Get real, Rocky Re “I’m sorry” (June 19): According to City Attorney Rocky Delgadillo, he was unaware that his wife had her license suspended, he was unaware that under city policy family members of employees are not allowed to drive city vehicles, and he was unaware that he was financially responsible. I wonder if Delgadillo is also unaware of the concept “Ignorance of the law is no excuse.” To me, this story sounds like a cross between “The dog ate my homework” and “I did not inhale.” Get real, Rocky. – Kevin Teller Woodland Hills Re “I’m sorry” (June 19): The chief legal officer for the city of Los Angeles did not know about a city regulation prohibiting a family member from driving a city vehicle and did not know that his wife’s driver’s license was suspended – and several years ago? The city attorney cannot read a city regulation and does not know about other personal legal matters. How is he qualified to be city attorney? – Myrna R. Richardson Van Nuys Don’t litter Re “A world without love” (Your Opinions, June 19): Ellen Patterson, please do not worry there will be no animals because of AB 1634. Breeders are exempt from the requirement to spay or neuter their animals. Before breeding his dogs, Bryan Page should volunteer at a shelter where he can see what happens to animals that get “too old,” have medical needs that are “too expensive,” have owners who move and “don’t have room” or are victims of one of the other reasons given to justify throwing away a life. Implementing spay/neuter law will reduce the number of animals killed each year (now in the millions in the United States) and reduce taxes paid to support shelter animals. – Lillian Davis Santa Clarita Obstructing justice? Re “I’m sorry” (June 19): It seems to me that Rocky Delgadillo’s favorite saying is “Do as I say, but don’t do as I do.” Unfortunately for him, by protecting his wife, the city attorney has obstructed justice, hasn’t he? Hasn’t he committed a crime, too? Isn’t it a felony? Isn’t it a violation of the canon of ethics of the California Bar Association? Shouldn’t he resign from office? – Jean Strauber Encino Do something I am writing on behalf of myself and all adolescents under the age 16 who have my same beliefs or views on this topic. I believe that the news has become biased and not a tool to inform, but now is just a show or a form of entertainment. Why is it that we continually hear about Paris Hilton in jail? Why is it that, though the people ache and anguish to end the war in Iraq, the authorities continue the war? The death toll increases every day, people starve and have no homes, and yet the news and government do nothing about it. Something must be done. – Jimmy Quintanilla, 14 Sylmar The wall The border wall is behind schedule. President Bush should do what another president did when the Panama Canal was behind schedule: He went to the Army Corps of Engineers and got a West Point grad on the job. That West Point grad brought the Panama Canal project in ahead of schedule. So, Mr. President, go to West Point, get a grad and get the border wall finished ahead of schedule. Your base would be revitalized, and some Republicans may even be voted into office in the next election. – Carol Milton Woodland Hills Sorry about that I love it when persons who are apprehended say “I’m sorry.” That pertains to politicians, criminals, aggrieved individuals – you name it. Of course they’re sorry. Sorry that they were caught. And if this sounds as though it pertains to any celebrity or politician – I’m sorry. – Frank Barron Van Nuys160Want local news?Sign up for the Localist and stay informed Something went wrong. Please try again.subscribeCongratulations! You’re all set!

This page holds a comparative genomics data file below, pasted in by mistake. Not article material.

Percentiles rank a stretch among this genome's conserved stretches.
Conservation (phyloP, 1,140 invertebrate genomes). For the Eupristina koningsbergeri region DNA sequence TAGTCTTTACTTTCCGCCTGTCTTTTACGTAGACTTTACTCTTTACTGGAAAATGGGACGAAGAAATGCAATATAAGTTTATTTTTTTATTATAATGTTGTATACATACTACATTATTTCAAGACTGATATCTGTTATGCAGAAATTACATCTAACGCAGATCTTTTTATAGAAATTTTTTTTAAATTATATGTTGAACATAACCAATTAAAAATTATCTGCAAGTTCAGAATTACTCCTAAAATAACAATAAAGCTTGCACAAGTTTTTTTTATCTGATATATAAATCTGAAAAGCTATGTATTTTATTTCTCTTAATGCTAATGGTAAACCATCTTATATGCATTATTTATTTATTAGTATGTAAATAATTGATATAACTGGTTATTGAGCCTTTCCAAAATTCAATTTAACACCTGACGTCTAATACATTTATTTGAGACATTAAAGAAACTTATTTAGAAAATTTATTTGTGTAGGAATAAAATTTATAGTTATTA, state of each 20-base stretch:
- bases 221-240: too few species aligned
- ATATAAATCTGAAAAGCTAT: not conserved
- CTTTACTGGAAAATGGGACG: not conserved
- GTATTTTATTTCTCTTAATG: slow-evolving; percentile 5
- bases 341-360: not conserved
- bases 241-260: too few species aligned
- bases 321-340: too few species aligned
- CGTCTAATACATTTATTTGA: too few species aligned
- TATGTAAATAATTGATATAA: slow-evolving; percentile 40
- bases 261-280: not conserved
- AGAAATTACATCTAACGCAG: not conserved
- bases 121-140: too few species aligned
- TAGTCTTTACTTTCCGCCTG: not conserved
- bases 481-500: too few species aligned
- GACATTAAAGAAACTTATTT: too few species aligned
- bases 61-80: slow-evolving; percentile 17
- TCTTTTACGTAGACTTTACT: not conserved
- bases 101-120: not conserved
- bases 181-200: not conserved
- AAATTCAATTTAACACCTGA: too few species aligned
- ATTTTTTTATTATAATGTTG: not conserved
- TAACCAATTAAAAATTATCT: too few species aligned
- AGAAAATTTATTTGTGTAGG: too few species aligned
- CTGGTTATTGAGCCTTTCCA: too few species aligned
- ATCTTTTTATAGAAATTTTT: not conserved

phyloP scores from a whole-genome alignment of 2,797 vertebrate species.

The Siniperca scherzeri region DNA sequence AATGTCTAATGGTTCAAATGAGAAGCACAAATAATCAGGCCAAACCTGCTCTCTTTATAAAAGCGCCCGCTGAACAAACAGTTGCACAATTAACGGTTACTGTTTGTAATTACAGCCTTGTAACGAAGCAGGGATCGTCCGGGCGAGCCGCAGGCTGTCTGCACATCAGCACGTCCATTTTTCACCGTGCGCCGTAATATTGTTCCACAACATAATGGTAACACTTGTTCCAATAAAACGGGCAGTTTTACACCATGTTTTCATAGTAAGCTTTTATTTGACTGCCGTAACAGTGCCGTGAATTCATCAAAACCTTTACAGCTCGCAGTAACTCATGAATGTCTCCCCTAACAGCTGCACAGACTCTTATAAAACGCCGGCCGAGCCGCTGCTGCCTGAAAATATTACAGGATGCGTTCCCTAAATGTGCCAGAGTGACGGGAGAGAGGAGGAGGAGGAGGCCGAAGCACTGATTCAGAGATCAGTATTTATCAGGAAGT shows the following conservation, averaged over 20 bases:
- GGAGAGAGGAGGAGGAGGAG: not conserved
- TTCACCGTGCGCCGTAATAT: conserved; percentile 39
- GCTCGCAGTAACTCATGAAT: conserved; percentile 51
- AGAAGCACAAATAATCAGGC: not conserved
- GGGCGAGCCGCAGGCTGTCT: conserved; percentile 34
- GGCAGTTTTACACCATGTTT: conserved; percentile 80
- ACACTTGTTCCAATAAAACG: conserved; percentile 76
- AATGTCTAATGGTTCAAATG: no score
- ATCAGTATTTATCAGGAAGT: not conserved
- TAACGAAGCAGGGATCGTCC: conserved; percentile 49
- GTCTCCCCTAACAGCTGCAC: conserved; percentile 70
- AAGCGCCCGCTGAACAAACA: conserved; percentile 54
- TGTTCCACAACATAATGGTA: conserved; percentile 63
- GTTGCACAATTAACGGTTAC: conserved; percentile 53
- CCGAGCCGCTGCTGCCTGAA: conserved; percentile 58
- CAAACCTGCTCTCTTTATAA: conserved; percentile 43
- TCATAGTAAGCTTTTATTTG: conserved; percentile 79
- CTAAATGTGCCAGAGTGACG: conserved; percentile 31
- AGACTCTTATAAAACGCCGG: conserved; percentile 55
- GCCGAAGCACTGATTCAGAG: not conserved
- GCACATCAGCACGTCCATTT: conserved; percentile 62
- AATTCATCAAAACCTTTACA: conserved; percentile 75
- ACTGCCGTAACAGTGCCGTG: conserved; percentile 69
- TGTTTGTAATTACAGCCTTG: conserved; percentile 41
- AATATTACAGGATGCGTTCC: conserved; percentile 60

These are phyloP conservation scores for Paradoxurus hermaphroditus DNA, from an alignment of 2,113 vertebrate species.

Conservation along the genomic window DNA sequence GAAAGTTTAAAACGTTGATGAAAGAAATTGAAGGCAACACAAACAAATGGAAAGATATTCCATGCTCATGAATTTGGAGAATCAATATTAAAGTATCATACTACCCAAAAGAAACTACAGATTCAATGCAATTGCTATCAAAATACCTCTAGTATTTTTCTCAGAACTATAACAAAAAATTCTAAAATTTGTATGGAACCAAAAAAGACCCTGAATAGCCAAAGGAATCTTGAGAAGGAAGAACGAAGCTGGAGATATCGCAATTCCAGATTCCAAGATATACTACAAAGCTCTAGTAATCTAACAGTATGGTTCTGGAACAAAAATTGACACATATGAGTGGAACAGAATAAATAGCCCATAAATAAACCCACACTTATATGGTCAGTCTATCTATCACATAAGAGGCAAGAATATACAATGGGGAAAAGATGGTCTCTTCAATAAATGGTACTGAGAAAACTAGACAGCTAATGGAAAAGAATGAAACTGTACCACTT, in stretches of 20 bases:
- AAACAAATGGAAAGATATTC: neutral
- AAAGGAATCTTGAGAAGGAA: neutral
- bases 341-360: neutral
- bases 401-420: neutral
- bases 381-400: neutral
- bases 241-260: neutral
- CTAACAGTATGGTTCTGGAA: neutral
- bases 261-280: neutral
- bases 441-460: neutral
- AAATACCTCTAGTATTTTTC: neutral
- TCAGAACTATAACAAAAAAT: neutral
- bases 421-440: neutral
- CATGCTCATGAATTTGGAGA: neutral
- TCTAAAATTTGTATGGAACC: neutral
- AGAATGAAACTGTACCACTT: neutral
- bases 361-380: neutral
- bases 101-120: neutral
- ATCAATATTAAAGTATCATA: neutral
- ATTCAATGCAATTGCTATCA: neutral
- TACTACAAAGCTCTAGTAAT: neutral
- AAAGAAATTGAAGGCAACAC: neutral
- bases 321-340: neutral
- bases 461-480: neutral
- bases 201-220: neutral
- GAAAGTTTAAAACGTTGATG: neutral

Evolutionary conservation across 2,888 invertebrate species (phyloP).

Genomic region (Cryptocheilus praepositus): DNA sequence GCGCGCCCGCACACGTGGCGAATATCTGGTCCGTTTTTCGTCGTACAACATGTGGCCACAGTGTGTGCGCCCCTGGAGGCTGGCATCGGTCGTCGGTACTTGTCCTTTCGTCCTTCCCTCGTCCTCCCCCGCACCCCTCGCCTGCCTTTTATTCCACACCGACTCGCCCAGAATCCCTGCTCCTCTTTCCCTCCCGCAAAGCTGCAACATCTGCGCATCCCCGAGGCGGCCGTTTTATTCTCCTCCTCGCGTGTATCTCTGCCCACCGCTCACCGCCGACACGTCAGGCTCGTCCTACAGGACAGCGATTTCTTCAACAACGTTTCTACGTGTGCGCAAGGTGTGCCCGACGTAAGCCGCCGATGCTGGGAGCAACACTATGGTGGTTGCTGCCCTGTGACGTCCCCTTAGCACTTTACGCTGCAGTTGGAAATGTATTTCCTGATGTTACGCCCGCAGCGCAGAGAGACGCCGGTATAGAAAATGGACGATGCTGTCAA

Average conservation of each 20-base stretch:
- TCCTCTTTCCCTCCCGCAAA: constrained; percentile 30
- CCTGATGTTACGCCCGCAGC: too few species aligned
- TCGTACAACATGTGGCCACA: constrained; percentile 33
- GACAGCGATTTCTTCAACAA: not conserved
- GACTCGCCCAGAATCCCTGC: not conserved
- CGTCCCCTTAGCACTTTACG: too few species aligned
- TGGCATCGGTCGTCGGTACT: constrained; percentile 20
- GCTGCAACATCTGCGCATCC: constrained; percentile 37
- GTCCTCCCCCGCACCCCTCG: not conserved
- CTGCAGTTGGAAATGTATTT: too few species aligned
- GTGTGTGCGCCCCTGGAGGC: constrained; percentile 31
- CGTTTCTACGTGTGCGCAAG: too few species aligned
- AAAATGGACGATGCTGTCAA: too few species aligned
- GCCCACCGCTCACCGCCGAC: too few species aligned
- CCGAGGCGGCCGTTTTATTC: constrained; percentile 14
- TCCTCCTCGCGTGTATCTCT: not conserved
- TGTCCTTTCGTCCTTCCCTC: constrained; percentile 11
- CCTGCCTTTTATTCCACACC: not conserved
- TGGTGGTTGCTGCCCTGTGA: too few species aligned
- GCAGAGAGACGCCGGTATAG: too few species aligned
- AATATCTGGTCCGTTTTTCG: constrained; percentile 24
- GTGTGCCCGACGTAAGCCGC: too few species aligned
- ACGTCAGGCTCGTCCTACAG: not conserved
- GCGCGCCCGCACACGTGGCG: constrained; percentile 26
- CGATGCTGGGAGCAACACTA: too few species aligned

AD Quality Auto 360p 720p 1080p Top articles1/5READ MOREThe joys and headaches of holiday travel: John PhillipsA teacher or student can touch the screen with an electronic pen to write on it. A finger can be used to move objects around. Highlands’ fifth graders all use Palm Pilot PDAs to do their work. About half the fifth-graders use Palm Pilots purchased by their parents, but the school also has enough of its own to make sure all others have access. “I love that we don’t have to write everything down anymore,” fifth-grader Diorella Dizon said. “It’s cool. It turns the work into a game,” said Aidan Danahy. Using the smartboard, DeAmicis conducted a place-value lesson for her fifth-graders on Monday morning. DeAmicis wrote a math problem on the screen using electronic markers, then used a free downloaded program to work on the math, made readily available by the universities who design the programs. DeAmicis dragged representational cubes to represent decimal-point values and quickly erased her work with a fingertip. The youngsters sat in a circle, quickly raising their hands for a chance to come up and use their interactive computer system. The Palm Pilots are also out and about during the lecture, with children writing down notes and typing text with foldable infrared keyboards. DeAmicis downloads the free programs to teach her interactive lessons, finding Web pages and Internet images to supplement her lectures. DeAmicis sends homework assignments to each child’s Palm Pilot, sometimes assigning the child to continue working with parents at home on the programs used in class. But DeAmicis said pen and paper are still not obsolete. She does not accept an excuse that a child could not do homework because a Palm Pilot crashed. “Well, if their software fails, they can still grab paper and a pencil and do it,” she said. She said teachers need to realize that computers are not only attractive to kids, but also instruments on which they are at ease. “These kids are digital natives, and we are the immigrants,” DeAmicis said. “They are already using computers while playing video games or surfing the Net. This is a way to get them to use these tools in a way they would need to in the workplace.” While the Palm Pilots are in use only in fifth-grade classrooms, the smartboards are in 13 classrooms and expected in all the rest, except for kindergarten, by the end of the school year. Each costs about $2,200. Money to buy them has come from the Santa Clarita Valley Chamber of Commerce, the city of Santa Clarita and the U.S. Department of Education, which also helped pay for the Palm Pilots. Highlands’ Parent Faculty Organization has promised to provide an additional $19,200, and the rest of the funding will come from the Saugus Union School District’s modernization money, set aside for technology.160Want local news?Sign up for the Localist and stay informed Something went wrong. Please try again.subscribeCongratulations! You’re all set! SAUGUS – At Highlands Elementary School, the classrooms are changing with the times. Four years after installing the first computerized touch-screen “smartboard” and handing out the first Palm Pilot, the school for children in first through sixth grades is preparing to fill the rest of its classrooms with the interactive boards to help prepare youngsters for the future. “Kids need to not only be comfortable using computers, but they need to know how to use these tools effectively in the workplace,” said fifth-grade teacher Bonita DeAmicis, who was among the first teachers to use computer tools in the classroom at Highlands and now trains other teachers on using them. Smartboards are used like chalkboards or marker boards, but instead of chalk or erasable markers, teachers use computers on their desks, and the screen itself is computerized.
Charles Williams was arrested on charges of Conspiracy to Deal with Methamphetamine and Possession of Methamphetamine, both felonies. Autumn Officer was arrested on felony charges of Conspiracy to Deal Methamphetamine and Possession of Methamphetamine as well as misdemeanor charges of Possession of Drug Paraphernalia and Possession of a Device to Defeat a Urine Test, both misdemeanors. The investigation began when Trooper Randel Miller conducted a traffic stop on a Chevrolet Impala on I-65 Northbound near the 43-mile marker south of Seymour, Indiana. During the traffic stop, Trp. Miller became suspicious of criminal activity. He deployed his Indiana State Police K-9 Jinx, who alerted to the odor of illegal drugs in the vehicle. During a search of the vehicle, troopers located drug paraphernalia and a container of suspected urine in the vehicle. Both Williams and Officer were incarcerated at the Jackson County Jail pending their initial appearances in the Jackson County Circuit Court. Trp. Miller was assisted by Trp. Seth Davidson and jail officers with the Jackson County Jail. Two Jackson County residents were arrested Tuesday on drug charges during a traffic stop on I-65 near the 43-mile marker. A passenger in the vehicle, Autumn N. Officer, age 38, North Vernon, Indiana was found to have approximately 170 grams of suspected methamphetamine concealed on her person. The driver of the vehicle, Charles F. Williams, age 38, Seymour, Indiana and Autumn Officer were both arrested and transported to the Jackson County Jail.